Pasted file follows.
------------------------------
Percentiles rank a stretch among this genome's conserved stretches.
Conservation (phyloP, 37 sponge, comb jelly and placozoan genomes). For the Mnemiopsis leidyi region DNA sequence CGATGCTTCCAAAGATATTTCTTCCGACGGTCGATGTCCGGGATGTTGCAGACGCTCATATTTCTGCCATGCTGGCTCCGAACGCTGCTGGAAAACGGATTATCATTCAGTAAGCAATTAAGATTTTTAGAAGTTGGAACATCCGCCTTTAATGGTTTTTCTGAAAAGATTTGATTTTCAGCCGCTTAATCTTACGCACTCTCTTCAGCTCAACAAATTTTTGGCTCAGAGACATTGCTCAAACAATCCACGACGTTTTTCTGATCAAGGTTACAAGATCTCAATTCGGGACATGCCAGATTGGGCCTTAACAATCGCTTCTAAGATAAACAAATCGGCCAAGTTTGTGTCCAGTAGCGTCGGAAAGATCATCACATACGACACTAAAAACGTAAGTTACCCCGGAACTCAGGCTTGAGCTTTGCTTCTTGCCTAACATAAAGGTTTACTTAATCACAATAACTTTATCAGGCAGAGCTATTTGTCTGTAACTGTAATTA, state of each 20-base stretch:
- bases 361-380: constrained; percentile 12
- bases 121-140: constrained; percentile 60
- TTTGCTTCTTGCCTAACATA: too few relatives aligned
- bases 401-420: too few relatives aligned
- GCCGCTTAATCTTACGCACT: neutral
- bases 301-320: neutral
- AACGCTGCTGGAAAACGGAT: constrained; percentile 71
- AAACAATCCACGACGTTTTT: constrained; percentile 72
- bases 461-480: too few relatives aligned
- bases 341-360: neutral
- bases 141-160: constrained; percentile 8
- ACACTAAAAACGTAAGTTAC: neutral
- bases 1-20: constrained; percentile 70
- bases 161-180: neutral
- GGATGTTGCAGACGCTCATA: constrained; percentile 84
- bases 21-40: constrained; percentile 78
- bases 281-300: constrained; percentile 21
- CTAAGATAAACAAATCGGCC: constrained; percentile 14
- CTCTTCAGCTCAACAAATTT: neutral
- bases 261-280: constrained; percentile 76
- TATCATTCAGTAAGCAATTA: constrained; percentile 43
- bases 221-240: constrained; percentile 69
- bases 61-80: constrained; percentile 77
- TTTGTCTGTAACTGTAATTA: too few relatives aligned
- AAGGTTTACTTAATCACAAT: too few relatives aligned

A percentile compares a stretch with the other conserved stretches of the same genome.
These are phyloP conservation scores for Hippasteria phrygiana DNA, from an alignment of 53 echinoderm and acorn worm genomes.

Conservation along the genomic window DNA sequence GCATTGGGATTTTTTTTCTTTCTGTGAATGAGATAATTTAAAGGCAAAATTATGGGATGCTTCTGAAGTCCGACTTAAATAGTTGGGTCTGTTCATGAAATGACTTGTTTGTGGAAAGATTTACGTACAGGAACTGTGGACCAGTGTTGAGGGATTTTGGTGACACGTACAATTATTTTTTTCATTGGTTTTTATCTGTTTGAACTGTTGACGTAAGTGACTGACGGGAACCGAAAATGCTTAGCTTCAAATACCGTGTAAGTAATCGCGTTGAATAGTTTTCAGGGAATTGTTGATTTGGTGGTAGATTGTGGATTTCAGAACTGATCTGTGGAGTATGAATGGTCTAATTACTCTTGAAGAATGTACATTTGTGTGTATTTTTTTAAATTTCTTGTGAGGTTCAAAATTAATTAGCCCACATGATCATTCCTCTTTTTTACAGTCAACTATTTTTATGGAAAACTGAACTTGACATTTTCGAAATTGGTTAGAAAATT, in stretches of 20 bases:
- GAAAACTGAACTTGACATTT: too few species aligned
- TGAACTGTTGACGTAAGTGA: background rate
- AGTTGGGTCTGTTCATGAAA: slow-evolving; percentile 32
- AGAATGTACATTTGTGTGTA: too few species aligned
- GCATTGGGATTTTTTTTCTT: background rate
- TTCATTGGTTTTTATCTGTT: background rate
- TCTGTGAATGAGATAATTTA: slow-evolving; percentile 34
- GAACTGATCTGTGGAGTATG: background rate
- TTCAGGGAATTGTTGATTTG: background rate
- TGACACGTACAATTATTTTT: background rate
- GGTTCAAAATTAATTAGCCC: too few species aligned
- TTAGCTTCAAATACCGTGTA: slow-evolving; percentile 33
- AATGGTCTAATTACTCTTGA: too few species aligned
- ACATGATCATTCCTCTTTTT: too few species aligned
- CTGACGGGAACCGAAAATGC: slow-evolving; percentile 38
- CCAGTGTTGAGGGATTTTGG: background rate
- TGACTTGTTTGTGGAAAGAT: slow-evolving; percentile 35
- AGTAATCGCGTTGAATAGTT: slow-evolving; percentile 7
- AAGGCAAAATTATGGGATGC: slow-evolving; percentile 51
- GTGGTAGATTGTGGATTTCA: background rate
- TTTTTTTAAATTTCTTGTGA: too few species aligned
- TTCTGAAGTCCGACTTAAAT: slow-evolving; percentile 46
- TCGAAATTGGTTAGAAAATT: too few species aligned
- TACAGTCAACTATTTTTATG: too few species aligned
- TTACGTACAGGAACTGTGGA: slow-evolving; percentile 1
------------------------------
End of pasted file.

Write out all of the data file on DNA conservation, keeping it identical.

Percentiles rank a stretch among this genome's conserved stretches.
Conservation (phyloP, 37 sponge, comb jelly and placozoan genomes). For the Mnemiopsis leidyi region DNA sequence CGATGCTTCCAAAGATATTTCTTCCGACGGTCGATGTCCGGGATGTTGCAGACGCTCATATTTCTGCCATGCTGGCTCCGAACGCTGCTGGAAAACGGATTATCATTCAGTAAGCAATTAAGATTTTTAGAAGTTGGAACATCCGCCTTTAATGGTTTTTCTGAAAAGATTTGATTTTCAGCCGCTTAATCTTACGCACTCTCTTCAGCTCAACAAATTTTTGGCTCAGAGACATTGCTCAAACAATCCACGACGTTTTTCTGATCAAGGTTACAAGATCTCAATTCGGGACATGCCAGATTGGGCCTTAACAATCGCTTCTAAGATAAACAAATCGGCCAAGTTTGTGTCCAGTAGCGTCGGAAAGATCATCACATACGACACTAAAAACGTAAGTTACCCCGGAACTCAGGCTTGAGCTTTGCTTCTTGCCTAACATAAAGGTTTACTTAATCACAATAACTTTATCAGGCAGAGCTATTTGTCTGTAACTGTAATTA, state of each 20-base stretch:
- bases 361-380: constrained; percentile 12
- bases 121-140: constrained; percentile 60
- TTTGCTTCTTGCCTAACATA: too few relatives aligned
- bases 401-420: too few relatives aligned
- GCCGCTTAATCTTACGCACT: neutral
- bases 301-320: neutral
- AACGCTGCTGGAAAACGGAT: constrained; percentile 71
- AAACAATCCACGACGTTTTT: constrained; percentile 72
- bases 461-480: too few relatives aligned
- bases 341-360: neutral
- bases 141-160: constrained; percentile 8
- ACACTAAAAACGTAAGTTAC: neutral
- bases 1-20: constrained; percentile 70
- bases 161-180: neutral
- GGATGTTGCAGACGCTCATA: constrained; percentile 84
- bases 21-40: constrained; percentile 78
- bases 281-300: constrained; percentile 21
- CTAAGATAAACAAATCGGCC: constrained; percentile 14
- CTCTTCAGCTCAACAAATTT: neutral
- bases 261-280: constrained; percentile 76
- TATCATTCAGTAAGCAATTA: constrained; percentile 43
- bases 221-240: constrained; percentile 69
- bases 61-80: constrained; percentile 77
- TTTGTCTGTAACTGTAATTA: too few relatives aligned
- AAGGTTTACTTAATCACAAT: too few relatives aligned

A percentile compares a stretch with the other conserved stretches of the same genome.
These are phyloP conservation scores for Hippasteria phrygiana DNA, from an alignment of 53 echinoderm and acorn worm genomes.

Conservation along the genomic window DNA sequence GCATTGGGATTTTTTTTCTTTCTGTGAATGAGATAATTTAAAGGCAAAATTATGGGATGCTTCTGAAGTCCGACTTAAATAGTTGGGTCTGTTCATGAAATGACTTGTTTGTGGAAAGATTTACGTACAGGAACTGTGGACCAGTGTTGAGGGATTTTGGTGACACGTACAATTATTTTTTTCATTGGTTTTTATCTGTTTGAACTGTTGACGTAAGTGACTGACGGGAACCGAAAATGCTTAGCTTCAAATACCGTGTAAGTAATCGCGTTGAATAGTTTTCAGGGAATTGTTGATTTGGTGGTAGATTGTGGATTTCAGAACTGATCTGTGGAGTATGAATGGTCTAATTACTCTTGAAGAATGTACATTTGTGTGTATTTTTTTAAATTTCTTGTGAGGTTCAAAATTAATTAGCCCACATGATCATTCCTCTTTTTTACAGTCAACTATTTTTATGGAAAACTGAACTTGACATTTTCGAAATTGGTTAGAAAATT, in stretches of 20 bases:
- GAAAACTGAACTTGACATTT: too few species aligned
- TGAACTGTTGACGTAAGTGA: background rate
- AGTTGGGTCTGTTCATGAAA: slow-evolving; percentile 32
- AGAATGTACATTTGTGTGTA: too few species aligned
- GCATTGGGATTTTTTTTCTT: background rate
- TTCATTGGTTTTTATCTGTT: background rate
- TCTGTGAATGAGATAATTTA: slow-evolving; percentile 34
- GAACTGATCTGTGGAGTATG: background rate
- TTCAGGGAATTGTTGATTTG: background rate
- TGACACGTACAATTATTTTT: background rate
- GGTTCAAAATTAATTAGCCC: too few species aligned
- TTAGCTTCAAATACCGTGTA: slow-evolving; percentile 33
- AATGGTCTAATTACTCTTGA: too few species aligned
- ACATGATCATTCCTCTTTTT: too few species aligned
- CTGACGGGAACCGAAAATGC: slow-evolving; percentile 38
- CCAGTGTTGAGGGATTTTGG: background rate
- TGACTTGTTTGTGGAAAGAT: slow-evolving; percentile 35
- AGTAATCGCGTTGAATAGTT: slow-evolving; percentile 7
- AAGGCAAAATTATGGGATGC: slow-evolving; percentile 51
- GTGGTAGATTGTGGATTTCA: background rate
- TTTTTTTAAATTTCTTGTGA: too few species aligned
- TTCTGAAGTCCGACTTAAAT: slow-evolving; percentile 46
- TCGAAATTGGTTAGAAAATT: too few species aligned
- TACAGTCAACTATTTTTATG: too few species aligned
- TTACGTACAGGAACTGTGGA: slow-evolving; percentile 1